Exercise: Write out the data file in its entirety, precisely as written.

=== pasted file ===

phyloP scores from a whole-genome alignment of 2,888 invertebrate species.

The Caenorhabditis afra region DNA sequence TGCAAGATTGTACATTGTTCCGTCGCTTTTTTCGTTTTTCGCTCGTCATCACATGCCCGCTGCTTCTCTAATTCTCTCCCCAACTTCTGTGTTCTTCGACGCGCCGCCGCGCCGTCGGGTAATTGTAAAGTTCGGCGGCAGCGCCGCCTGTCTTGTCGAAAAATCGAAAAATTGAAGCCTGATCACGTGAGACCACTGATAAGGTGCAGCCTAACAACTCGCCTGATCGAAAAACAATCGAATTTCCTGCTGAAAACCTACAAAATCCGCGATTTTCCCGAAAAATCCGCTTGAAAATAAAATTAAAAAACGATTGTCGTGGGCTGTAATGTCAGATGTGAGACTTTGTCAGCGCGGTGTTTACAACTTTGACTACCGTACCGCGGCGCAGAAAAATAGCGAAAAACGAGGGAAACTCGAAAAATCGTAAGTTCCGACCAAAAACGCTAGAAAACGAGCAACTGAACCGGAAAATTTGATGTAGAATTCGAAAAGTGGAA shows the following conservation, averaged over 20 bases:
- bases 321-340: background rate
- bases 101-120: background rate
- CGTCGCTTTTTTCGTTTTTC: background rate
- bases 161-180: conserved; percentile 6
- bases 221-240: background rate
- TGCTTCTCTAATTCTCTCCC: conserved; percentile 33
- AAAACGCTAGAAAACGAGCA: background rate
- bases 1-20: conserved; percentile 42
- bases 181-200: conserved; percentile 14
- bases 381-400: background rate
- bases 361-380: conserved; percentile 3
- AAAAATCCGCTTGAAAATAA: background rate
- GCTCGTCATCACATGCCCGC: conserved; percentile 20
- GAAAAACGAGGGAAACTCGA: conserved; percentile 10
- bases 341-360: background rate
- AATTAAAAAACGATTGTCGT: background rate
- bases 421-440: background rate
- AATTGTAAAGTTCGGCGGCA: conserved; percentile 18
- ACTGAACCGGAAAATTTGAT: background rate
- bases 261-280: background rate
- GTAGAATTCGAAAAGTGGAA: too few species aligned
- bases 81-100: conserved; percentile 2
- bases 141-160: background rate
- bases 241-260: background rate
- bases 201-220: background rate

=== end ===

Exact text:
phyloP scores from a whole-genome alignment of 2,888 invertebrate species.

The Caenorhabditis afra region DNA sequence TGCAAGATTGTACATTGTTCCGTCGCTTTTTTCGTTTTTCGCTCGTCATCACATGCCCGCTGCTTCTCTAATTCTCTCCCCAACTTCTGTGTTCTTCGACGCGCCGCCGCGCCGTCGGGTAATTGTAAAGTTCGGCGGCAGCGCCGCCTGTCTTGTCGAAAAATCGAAAAATTGAAGCCTGATCACGTGAGACCACTGATAAGGTGCAGCCTAACAACTCGCCTGATCGAAAAACAATCGAATTTCCTGCTGAAAACCTACAAAATCCGCGATTTTCCCGAAAAATCCGCTTGAAAATAAAATTAAAAAACGATTGTCGTGGGCTGTAATGTCAGATGTGAGACTTTGTCAGCGCGGTGTTTACAACTTTGACTACCGTACCGCGGCGCAGAAAAATAGCGAAAAACGAGGGAAACTCGAAAAATCGTAAGTTCCGACCAAAAACGCTAGAAAACGAGCAACTGAACCGGAAAATTTGATGTAGAATTCGAAAAGTGGAA shows the following conservation, averaged over 20 bases:
- bases 321-340: background rate
- bases 101-120: background rate
- CGTCGCTTTTTTCGTTTTTC: background rate
- bases 161-180: conserved; percentile 6
- bases 221-240: background rate
- TGCTTCTCTAATTCTCTCCC: conserved; percentile 33
- AAAACGCTAGAAAACGAGCA: background rate
- bases 1-20: conserved; percentile 42
- bases 181-200: conserved; percentile 14
- bases 381-400: background rate
- bases 361-380: conserved; percentile 3
- AAAAATCCGCTTGAAAATAA: background rate
- GCTCGTCATCACATGCCCGC: conserved; percentile 20
- GAAAAACGAGGGAAACTCGA: conserved; percentile 10
- bases 341-360: background rate
- AATTAAAAAACGATTGTCGT: background rate
- bases 421-440: background rate
- AATTGTAAAGTTCGGCGGCA: conserved; percentile 18
- ACTGAACCGGAAAATTTGAT: background rate
- bases 261-280: background rate
- GTAGAATTCGAAAAGTGGAA: too few species aligned
- bases 81-100: conserved; percentile 2
- bases 141-160: background rate
- bases 241-260: background rate
- bases 201-220: background rate